A few months ago I wrote about my family’s journey with dementia. I have been overwhelmed with your response. Many clients sent me personal messages wishing me the best through this time. Others have shared their own stories with me. Here are a few things that I have learned through this process of sharing my story.
First, thank you so very much.
Thank you for reaching out to share your thoughts, prayers and grace. I have learned that helping parents as they age is one of the common experiences in life. So many others have dealt with the same things, and if you haven’t yet, you probably will. I initially felt alone in this process but now know that hardly anyone escapes these challenges with their loved ones. In the past, parents would often live with children as they aged. But in today’s society, aging parents want to maintain independence. Today’s seniors have driven the building of a whole industry of senior living and retirement communities. The challenges of the aging process have partially shifted from children to assisted living facilities. This just presents a different set of challenges for the family.
Second, take responsibility.
I have learned from hearing all of your stories is that the parents need to take responsibility to drive the planning conversation. Whatever the age, children will follow the lead of the parents. Often, children will typically step in when things start going poorly. But at that point, the decisions can become reactions instead of proactive responses. Getting plans in place now and making your wishes known to your children is YOUR responsibility. Please do it.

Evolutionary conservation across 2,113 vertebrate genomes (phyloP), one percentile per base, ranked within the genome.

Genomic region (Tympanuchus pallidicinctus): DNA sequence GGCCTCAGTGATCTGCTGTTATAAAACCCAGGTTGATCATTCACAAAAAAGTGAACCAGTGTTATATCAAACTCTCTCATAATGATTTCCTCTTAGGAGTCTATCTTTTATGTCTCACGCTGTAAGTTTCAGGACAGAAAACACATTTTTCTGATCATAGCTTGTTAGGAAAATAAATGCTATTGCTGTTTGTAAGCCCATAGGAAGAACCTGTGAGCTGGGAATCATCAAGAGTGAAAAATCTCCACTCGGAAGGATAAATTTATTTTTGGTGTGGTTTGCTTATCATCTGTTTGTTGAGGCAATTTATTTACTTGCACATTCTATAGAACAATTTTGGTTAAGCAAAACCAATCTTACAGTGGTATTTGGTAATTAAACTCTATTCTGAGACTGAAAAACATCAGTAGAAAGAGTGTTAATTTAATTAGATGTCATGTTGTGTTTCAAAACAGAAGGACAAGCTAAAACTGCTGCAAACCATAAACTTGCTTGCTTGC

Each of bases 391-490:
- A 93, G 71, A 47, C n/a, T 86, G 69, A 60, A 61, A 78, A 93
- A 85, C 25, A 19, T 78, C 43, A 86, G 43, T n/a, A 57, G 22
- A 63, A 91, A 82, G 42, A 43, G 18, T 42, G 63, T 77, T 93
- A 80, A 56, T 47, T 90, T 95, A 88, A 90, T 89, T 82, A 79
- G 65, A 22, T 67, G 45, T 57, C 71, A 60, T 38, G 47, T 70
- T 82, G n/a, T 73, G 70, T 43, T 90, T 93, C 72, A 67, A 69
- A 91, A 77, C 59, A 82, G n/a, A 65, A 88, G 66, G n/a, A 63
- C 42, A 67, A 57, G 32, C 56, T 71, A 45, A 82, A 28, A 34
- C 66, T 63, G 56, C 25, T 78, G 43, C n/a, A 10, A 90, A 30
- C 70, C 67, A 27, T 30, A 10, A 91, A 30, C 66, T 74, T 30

Third, cost is a concern.
I have learned is the universal concern of paying for care. The costs associated with assisted living can be sobering. A recent statistic said 75% of those alive today will need long term care. This alone may be the impetus for financial planning. Due to the high costs of care and higher than expected claims experience, the long term care insurance industry has largely gone away. However, the insurance industry has come up with some very compelling new strategies that offer long term care coverage coupled with a life insurance policy or an annuity. If you would like to explore these options, please let us know.
Fourth, acceptance and appreciation are key.
Lastly, I’ve learned to accept and appreciate the process. As my mother progresses through dementia, she has lost a lot of her cognitive ability, but she has also become more joyful. Some people say that those who suffer from dementia get younger and younger in spirit. In many ways, my mom smiles and laughs like my 3 year old daughter! If I kiss her hand, she smiles and giggles. In many ways, mom is a young girl again. I get the privilege of knowing her in a way I’ve never experienced. What a blessing!
Guy Leman, Owner | CFP®